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Pakistan-US Science and Technology Cooperation Program                                                            
Phase 3 (2007 Deadline)

Upper Indus River-Flow Reconstructions Using Tree Rings: Implications

CU-FUUAST Indus Riverflow Tree Coring

Two of Prof. Moinuddin Ahmed’s students (Nasrullah Khan and Muhammad Wahab) coring a Picea smithiana tree with two local assistants in the Naltar Valley near Gilgit (June 2008). The core samples are part of a network collection that will be used to look at tree growth fluctuations and correlate the data with past river flow rates (Both photos courtesy of Dr. Palmer).  


for Agriculture and Hydroelectricity 


Edward R. Cook, Columbia University
Moinuddin Ahmed, Federal Urdu University of Arts, Sciences, and Technology, Karachi
Pakistani Funding (HEC):  $ 140,000
US Funding (USAID):    $ 100,000

Project Dates on US Side: April 1, 2008 - March 31, 2011

Project Overview

Pakistan is one of the world’s most arid countries, with an average annual rainfall of less than 240 mm. The population and the economy are heavily dependent on an annual influx of water into the Indus river system, primarily from melting snow. Severe declines in the flow of the Indus River pose a great threat to Pakistan, particularly if they are especially severe and long-lasting (so-called “megadroughts”). Elsewhere there is strong archaeological evidence for the destabilizing influence of past droughts on advanced agricultural societies, something that should resonate today given the increasing vulnerability of modern water-based systems (both agricultural and hydroelectrical) to relatively short-term droughts. Understanding how past river-flow changes have developed and persisted is a timely scientific problem. However, a recent World Bank report on the topic clearly states that the science is in its infancy and that there is an inadequate knowledge base. The researchers involved in this project worked to address this point. Monitored river discharge records of the Indus River are simply too short (less than 40 years) to capture the range of past conditions, so surrogate or proxy-climate indicators must be used to provide the long-term record. Tree rings are the only suitable proxy that has been proven to be sensitive to changes in moisture supply, able to provide broad spatial coverage, has clearly-resolved annual resolution, can be exactly dated, and provide long enough records.

Fortunately, the northern area of Pakistan has forests containing a range of species that can provide long annual tree-ring chronologies thanks to the pioneering research undertaken by the Pakistani principal investigator, Dr. Ahmed. In this project, he and his US partners worked to create a network of tree-ring chronologies from the catchments of the upper Indus River and reconstruct river-flow for at least the last 150 years. Similar work has been successfully done in the United States, and two key people involved in that research (Dr. Cook and collaborating researcher Dr. Connie Woodhouse of the University of Arizona) were included in this project. The reconstructions will provide key information for the management of the river as well as provide a baseline from which to evaluate scenarios of future climatic change.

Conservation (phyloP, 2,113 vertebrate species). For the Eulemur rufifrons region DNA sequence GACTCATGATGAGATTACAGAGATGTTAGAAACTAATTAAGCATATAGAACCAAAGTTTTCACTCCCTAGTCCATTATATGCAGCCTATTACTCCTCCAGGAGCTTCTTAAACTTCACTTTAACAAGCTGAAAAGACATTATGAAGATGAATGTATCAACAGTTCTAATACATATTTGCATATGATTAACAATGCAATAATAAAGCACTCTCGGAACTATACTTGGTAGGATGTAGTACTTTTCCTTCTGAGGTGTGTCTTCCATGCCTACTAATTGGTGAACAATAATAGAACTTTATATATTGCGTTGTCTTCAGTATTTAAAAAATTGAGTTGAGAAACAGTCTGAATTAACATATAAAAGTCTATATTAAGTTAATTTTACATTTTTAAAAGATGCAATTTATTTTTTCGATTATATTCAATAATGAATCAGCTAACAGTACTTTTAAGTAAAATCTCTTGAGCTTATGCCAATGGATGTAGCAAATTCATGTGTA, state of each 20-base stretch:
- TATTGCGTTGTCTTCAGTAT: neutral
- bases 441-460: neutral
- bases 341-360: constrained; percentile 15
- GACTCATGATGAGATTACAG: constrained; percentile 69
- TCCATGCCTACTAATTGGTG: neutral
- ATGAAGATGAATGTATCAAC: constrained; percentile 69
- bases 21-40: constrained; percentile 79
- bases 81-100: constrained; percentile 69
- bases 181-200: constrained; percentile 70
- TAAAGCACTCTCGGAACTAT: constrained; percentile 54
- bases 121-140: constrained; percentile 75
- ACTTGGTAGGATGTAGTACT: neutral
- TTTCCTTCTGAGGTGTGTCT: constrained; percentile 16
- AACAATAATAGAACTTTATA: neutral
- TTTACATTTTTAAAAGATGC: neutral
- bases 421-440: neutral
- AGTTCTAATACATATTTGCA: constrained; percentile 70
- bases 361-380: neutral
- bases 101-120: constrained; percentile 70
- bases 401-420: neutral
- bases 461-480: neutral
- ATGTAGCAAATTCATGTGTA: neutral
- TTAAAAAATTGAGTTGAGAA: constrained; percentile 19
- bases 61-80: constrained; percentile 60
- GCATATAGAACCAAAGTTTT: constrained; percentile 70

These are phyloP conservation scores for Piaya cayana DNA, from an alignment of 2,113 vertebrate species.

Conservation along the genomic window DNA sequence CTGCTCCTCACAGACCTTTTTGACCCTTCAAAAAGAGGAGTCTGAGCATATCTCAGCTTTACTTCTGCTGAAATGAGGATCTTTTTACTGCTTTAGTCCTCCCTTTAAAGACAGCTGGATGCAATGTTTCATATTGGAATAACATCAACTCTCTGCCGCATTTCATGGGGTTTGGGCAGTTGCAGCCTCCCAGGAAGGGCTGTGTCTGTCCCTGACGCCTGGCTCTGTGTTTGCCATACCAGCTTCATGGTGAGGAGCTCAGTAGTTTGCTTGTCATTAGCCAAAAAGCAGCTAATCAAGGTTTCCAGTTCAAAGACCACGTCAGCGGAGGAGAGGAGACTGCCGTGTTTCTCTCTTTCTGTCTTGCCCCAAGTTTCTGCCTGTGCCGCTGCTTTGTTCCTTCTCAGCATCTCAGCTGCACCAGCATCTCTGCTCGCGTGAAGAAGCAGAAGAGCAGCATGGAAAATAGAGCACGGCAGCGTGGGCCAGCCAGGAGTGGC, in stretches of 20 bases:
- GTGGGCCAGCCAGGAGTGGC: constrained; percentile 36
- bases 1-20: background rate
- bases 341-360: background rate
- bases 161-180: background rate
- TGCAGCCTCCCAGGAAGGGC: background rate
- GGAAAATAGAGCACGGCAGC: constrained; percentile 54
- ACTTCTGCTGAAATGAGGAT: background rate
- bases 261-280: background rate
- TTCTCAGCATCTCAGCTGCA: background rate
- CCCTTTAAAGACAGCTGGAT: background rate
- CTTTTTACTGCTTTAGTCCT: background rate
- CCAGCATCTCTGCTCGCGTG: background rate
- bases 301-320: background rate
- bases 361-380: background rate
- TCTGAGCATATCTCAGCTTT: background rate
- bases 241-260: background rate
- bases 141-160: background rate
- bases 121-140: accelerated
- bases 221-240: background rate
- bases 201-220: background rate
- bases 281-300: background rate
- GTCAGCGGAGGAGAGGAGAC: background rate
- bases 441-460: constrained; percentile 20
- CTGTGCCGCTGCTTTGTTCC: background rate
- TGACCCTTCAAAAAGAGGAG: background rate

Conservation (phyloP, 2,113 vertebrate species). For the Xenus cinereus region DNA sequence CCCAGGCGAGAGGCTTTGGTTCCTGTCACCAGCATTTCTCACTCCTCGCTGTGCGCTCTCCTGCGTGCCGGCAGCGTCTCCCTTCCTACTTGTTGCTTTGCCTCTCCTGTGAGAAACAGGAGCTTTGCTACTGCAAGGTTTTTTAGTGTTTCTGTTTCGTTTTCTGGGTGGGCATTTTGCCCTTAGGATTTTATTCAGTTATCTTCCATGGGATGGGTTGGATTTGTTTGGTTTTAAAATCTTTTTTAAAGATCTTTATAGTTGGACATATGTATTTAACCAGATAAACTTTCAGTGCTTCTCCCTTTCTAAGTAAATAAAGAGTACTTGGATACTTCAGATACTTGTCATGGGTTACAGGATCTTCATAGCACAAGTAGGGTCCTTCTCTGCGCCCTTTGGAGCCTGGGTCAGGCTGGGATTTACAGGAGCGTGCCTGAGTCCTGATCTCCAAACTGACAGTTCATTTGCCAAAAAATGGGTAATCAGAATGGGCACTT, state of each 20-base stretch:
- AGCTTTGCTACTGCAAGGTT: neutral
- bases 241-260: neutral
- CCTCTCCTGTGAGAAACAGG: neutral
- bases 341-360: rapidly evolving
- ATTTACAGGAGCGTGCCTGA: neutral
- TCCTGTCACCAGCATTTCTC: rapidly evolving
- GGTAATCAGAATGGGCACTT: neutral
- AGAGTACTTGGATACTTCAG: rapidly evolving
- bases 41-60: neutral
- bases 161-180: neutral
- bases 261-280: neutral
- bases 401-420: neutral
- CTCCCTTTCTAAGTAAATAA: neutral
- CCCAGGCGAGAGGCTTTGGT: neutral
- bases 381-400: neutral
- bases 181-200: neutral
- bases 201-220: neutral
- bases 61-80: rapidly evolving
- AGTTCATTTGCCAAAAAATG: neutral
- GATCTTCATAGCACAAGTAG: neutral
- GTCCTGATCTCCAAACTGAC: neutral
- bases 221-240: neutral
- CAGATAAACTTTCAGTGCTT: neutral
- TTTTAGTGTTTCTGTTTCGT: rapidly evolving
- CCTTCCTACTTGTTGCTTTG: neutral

Major Results

  • Developed a network of long-term tree-ring records in the Upper Indus Basin to reconstruct past flow (discharge) levels of the Indus River
  • Discovered that the record of measured discharge levels only started back in 1962 (48 years) whereas the tree-ring based reconstruction extends back to 1470 (some 540 years)
  • Discovered that the 1990-2008 riverflow level has been anomalously high and a return to levels typical for a low-flow period would have catastrophic effects on agricultural and hydroelectric production and livelihoods
  • Provided training to three Pakistani PhD students under the supervision of local PI Prof. Moinuddin Ahmed, including extensive field and lab training during the US team’s visits and via the Internet
  • Presented a series of workshops and seminars led by Prof. Ahmed, as well as more than 15 project-related presentations by project team members at various conferences and workshops
  • Delivered extensive training to FUUAST laboratory staff on using software and interpreting results  

Quarterly Update

The final major activity on this project was a workshop on riverflow data reconstruction held in Karachi in November 2010, which featured the participation of Dr. Jonathan Palmer, a consultant on the project, as well as Dr. Connie Woodhouse. The project was completed as of March 31, 2011, and the final report is available through the link below. Click here to see an article on the project that appeared in the Pakistani English-language daily Dawn in June 2011.

Progress Report Summaries

Show all progress summaries | Hide progress summaries

2011 Download final report

2010 Show summary || Hide summary || Download full report

2009 Show summary || Hide summary || Download full report

2008 Show summary || Hide summary || Download full report

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